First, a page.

Being pulled over for driving under the influence can feel like a pretty hopeless situation – it seems like the law is on the side of the police, who are allowed to ask you to submit to a breath or blood test, and there’s little you feel you can do to argue your position. While it can be difficult to face a DUI charge, it’s not impossible; your chances can be improved when you work with a criminal defense attorney.
When a Blood Test is Required
If you are pulled over for suspected drunk driving, a police officer is permitted to arrest you if he or she has probable cause to suspect you are driving under the influence. The same case may be made if you were involved in a motor vehicle accident and a police officer on the scene suspects you were impaired at the time of the accident. Additionally, a police officer can require you to submit to a preliminary breathalyzer test if he or she has probably cause to believe you are intoxicated. The results of the preliminary test are admissible in court, which can potentially damage your case.
If you refuse to take the breathalyzer test, the officer can ask you to submit to another type of chemical test, such as a blood test, or face the consequences of getting your license suspended for a year and having 6 points added to your driving record. If you continue to refuse an officer can seek a warrant for an involuntary blood draw; whether or not the warrant will actually be obtained depends on how well the officer’s evidence proves that you are more than likely driving under the influence of alcohol or a controlled substance.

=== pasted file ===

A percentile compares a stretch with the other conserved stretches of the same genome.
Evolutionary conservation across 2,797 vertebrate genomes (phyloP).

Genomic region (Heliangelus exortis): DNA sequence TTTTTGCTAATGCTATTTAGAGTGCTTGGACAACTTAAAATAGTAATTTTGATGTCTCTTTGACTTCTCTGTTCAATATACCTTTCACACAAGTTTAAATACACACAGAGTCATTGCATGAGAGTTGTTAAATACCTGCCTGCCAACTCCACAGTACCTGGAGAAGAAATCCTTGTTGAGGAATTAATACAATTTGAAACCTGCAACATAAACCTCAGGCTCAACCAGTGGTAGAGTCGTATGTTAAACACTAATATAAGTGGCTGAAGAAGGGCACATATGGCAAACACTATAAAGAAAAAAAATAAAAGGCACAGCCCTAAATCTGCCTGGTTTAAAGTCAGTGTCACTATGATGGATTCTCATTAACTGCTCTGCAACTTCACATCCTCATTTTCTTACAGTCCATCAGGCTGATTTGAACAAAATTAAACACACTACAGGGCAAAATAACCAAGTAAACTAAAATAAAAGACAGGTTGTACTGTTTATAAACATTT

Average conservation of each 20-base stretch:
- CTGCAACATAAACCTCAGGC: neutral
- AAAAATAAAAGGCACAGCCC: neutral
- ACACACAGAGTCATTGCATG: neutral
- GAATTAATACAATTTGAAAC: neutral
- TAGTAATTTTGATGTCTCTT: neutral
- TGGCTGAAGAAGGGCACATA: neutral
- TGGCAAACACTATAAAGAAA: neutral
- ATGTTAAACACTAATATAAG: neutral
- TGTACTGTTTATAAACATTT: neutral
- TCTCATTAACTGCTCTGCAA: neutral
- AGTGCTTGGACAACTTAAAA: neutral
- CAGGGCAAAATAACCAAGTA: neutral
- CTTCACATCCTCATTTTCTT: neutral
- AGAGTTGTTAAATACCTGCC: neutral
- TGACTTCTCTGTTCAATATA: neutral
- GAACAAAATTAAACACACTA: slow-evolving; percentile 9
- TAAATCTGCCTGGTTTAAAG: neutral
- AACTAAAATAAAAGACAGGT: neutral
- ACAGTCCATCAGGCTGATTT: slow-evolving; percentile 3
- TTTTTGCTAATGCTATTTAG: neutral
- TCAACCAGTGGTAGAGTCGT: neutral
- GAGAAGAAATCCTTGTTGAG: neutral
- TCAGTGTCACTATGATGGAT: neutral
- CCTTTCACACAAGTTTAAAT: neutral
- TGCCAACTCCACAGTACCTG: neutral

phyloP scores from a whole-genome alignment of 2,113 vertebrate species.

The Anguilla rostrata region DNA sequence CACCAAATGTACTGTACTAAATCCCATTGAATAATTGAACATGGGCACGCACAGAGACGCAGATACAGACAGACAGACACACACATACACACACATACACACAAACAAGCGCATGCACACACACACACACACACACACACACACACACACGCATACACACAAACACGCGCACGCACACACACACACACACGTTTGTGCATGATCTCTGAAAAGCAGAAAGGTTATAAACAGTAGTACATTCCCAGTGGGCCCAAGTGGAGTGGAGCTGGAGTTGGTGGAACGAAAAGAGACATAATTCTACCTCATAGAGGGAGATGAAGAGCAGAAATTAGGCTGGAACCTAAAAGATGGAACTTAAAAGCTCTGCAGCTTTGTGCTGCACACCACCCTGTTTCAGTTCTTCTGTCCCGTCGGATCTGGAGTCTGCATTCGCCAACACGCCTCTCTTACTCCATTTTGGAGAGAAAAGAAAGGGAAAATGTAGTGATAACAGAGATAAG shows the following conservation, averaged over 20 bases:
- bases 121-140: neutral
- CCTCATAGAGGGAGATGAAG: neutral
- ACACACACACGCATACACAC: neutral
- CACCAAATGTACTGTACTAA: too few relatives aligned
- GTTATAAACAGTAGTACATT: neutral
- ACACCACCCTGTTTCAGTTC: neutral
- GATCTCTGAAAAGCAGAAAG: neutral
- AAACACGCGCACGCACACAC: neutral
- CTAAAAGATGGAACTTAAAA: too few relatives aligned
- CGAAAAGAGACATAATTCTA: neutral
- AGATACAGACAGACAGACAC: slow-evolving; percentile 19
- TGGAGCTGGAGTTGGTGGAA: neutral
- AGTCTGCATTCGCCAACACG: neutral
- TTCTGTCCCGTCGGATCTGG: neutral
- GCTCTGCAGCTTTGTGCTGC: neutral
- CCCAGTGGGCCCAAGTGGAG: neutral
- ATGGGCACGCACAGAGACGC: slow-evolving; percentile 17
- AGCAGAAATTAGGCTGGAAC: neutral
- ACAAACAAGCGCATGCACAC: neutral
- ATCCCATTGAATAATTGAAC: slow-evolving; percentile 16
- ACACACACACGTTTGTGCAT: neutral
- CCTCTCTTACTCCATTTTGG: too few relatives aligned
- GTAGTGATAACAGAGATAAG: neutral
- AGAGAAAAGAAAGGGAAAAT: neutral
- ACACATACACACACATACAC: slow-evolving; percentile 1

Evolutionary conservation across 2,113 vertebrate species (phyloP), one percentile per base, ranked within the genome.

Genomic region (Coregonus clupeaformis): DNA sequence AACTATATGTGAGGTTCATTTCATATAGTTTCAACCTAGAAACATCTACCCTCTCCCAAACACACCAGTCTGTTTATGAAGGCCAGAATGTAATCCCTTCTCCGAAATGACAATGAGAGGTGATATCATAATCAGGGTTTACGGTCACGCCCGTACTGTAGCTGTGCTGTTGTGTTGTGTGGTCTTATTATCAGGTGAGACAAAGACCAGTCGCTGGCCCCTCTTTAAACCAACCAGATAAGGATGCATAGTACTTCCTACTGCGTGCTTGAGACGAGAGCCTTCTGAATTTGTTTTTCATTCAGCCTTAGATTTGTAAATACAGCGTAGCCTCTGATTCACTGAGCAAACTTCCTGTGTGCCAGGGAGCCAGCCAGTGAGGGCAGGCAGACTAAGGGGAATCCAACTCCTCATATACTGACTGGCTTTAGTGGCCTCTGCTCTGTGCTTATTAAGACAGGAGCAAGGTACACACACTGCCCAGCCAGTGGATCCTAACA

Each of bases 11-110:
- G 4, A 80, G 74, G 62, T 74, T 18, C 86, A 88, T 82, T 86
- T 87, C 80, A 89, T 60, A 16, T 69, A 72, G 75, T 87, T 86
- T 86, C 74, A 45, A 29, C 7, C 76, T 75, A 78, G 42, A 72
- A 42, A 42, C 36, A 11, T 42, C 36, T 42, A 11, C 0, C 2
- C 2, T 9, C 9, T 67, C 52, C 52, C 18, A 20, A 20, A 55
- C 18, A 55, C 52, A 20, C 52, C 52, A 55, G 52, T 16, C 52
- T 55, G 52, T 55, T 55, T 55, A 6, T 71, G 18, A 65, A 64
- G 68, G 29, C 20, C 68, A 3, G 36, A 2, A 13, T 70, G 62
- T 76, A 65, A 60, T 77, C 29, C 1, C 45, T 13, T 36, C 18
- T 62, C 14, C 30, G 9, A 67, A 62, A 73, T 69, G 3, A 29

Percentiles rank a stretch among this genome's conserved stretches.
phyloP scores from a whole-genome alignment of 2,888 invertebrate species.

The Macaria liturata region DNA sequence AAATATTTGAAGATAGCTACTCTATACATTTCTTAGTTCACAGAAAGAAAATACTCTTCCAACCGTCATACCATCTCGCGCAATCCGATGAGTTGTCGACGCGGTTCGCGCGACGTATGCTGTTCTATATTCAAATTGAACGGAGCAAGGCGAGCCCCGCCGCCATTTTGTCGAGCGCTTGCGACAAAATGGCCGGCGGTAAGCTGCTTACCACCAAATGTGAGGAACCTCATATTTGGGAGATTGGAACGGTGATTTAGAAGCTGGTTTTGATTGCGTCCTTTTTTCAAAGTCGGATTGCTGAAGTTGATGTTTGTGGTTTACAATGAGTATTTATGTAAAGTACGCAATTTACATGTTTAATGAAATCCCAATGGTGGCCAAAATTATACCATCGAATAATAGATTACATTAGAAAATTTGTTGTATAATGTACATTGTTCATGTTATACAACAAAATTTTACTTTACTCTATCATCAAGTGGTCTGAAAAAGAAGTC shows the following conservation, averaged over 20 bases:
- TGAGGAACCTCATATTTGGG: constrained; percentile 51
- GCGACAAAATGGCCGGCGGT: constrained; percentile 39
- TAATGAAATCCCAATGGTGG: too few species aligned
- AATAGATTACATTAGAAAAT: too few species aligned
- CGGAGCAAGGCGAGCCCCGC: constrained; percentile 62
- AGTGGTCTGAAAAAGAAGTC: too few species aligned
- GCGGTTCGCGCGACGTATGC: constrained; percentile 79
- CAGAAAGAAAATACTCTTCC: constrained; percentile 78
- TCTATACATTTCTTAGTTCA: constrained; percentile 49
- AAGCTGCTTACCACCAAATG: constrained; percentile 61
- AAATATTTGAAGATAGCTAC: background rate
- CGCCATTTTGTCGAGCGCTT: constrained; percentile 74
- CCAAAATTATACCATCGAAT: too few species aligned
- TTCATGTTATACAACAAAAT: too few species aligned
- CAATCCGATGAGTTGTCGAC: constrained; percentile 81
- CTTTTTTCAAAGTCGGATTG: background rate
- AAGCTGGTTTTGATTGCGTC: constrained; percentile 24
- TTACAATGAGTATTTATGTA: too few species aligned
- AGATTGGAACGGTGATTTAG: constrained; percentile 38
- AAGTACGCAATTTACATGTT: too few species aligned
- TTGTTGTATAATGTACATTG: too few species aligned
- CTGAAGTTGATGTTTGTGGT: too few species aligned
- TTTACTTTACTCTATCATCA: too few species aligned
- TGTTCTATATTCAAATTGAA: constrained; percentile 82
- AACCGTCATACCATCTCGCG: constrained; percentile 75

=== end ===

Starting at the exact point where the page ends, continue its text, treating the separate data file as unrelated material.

Defenses Against a Blood Test
Many of the defenses against the results of your blood test will depend on how information was communicated to you. Did the officer give you a legitimate reason why you were pulled over? Police are not permitted to pull you over on a hunch; they must have a real reason, such as observing that you were driving erratically, in order to pull you over. Did the police officer thoroughly explain your right to refuse the blood test, including what will happen to your license if you refuse? It’s important that your rights are never violated, no matter what you’re suspected of doing. In addition, the officer needs to be clear that you were pulled over on suspicion of a driving-related offense. If you were pulled over for something else, such as disturbing the peace, an officer cannot ask you to submit to a blood or breath test. Officers who do not conduct themselves according to the law will not be able successful pursuing their case, and all charges against you could be dropped.
Another important statute of the law to keep in mind is one that says a person with hemophilia, diabetes, or a condition that requires them to receive an anticoagulant may not give permission to submit to a blood test. If a person afflicted with any of these conditions is given a blood test, whether or not the person agreed, the test is not admissible evidence.
How a Lansing OWI Attorney Can Help
It can be tricky to defend against an OWI charge, especially one that involves the results of a chemical test like a blood test. However, an experienced OWI attorney may be able to help defend you against test results, uncover whether there was probable cause to obtain a warrant for a blood test, or meticulously question the arresting officer to determine if you were really treated justly during your arrest.
At DeBruin Law, we have the experience and skill to defend your OWI case to get you the best possible outcome. For a free consultation, call us today at (517) 324-4303 or use the online form to schedule a free consultation.